Gonsalves’ ULP wins fourth consecutive election in St Vincent and the Grenadines

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KINGSTOWN, St. Vincent, Thursday December 10, 2015 – Dr Ralph Gonsalves will serve as prime minister of St. Vincent and the Grenadines after leading his Unity Labour Party (ULP) to a fourth consecutive election victory.

But predictions of a landslide victory in yesterday’s election did not come to pass. The ULP won with the same one-seat majority it took in the last election, with eight of the seats in the 15-seat Parliament. The other seven went to the main opposition New Democratic Party (NDP) led by Arnhim Eustace.


Both party leaders won their seats, along with Gonsalves’ son, Camillo Gonsalves, who contested an election for the first time and defeated the NDP’s Linton Lewis, who is the opposition party’s chairman. He got 3,124 votes to Lewis’ 2,521 votes in the East St. George constituency.

However, the ULP has called for a recount in two constituencies won by the NDP – North Leeward and South Leeward.

In South Leeward, the NDP’s Nigel Stephenson kept his seat, winning 119 votes more than the ULP’s Jomo Thomas who secured 2,619 votes; while in North Leeward, the NDP’s Roland Matthews got 2,259 votes, beating newcomer Carlos James of the ULP by just 7 votes.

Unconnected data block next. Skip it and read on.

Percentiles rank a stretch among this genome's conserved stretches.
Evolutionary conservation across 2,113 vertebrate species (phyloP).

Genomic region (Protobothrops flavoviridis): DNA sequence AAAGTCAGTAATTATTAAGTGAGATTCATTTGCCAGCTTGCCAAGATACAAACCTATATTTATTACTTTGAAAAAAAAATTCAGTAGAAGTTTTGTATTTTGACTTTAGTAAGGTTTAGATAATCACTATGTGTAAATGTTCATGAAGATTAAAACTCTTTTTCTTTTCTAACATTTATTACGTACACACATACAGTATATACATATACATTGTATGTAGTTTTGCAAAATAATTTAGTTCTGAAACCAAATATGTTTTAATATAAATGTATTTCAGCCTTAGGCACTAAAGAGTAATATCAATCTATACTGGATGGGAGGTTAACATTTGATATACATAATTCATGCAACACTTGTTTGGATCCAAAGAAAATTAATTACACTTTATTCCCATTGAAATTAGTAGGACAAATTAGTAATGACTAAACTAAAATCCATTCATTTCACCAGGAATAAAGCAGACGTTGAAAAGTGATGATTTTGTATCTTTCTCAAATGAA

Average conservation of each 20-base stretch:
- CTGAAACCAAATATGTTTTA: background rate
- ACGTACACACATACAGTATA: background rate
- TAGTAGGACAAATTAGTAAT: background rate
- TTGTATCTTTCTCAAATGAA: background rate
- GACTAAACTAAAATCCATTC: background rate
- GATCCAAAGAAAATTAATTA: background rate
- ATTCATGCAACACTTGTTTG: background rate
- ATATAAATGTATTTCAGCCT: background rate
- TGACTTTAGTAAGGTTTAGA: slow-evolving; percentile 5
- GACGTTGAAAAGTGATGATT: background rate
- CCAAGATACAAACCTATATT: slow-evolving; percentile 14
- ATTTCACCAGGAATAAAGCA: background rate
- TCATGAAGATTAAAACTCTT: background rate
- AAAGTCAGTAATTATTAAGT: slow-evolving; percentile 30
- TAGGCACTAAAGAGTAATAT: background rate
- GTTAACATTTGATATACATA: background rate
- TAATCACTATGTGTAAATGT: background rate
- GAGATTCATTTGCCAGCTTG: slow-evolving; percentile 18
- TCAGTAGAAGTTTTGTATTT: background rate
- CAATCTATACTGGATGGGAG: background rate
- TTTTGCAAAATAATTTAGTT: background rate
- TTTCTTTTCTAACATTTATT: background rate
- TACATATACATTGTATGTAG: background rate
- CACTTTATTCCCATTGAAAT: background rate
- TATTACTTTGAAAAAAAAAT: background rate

“We are looking into various issues in North Leeward and South Leeward and we are also calling for an immediate recount to ensure that all the votes are counted in those constituencies. There are more rejected ballots than the margin and those ballots should be examined closely to determine the intent of the voters,” Gonsalves said.

The prime minister said he was humbled by the victory.


“I am humbled and honoured that the people of St Vincent and the Grenadines embraced our bold vision for the future and rejected the politics of hate,” he said.

“We ask Vincentians to celebrate this victory in peace and maturity. Now is the time to come together as one nation to address our developmental challenges and move forward to uplift our nation and its people.”


Election Day featured allegations of fraud, levelled by the NDP even before the polls had closed.

The opposition party said there were many irregularities including illegal voting, and two different sets of voters lists.

Also contesting the election but making no real impact were the Democratic Republican Party (DRP) and the St. Vincent and the Grenadines Green Party (SVGP).

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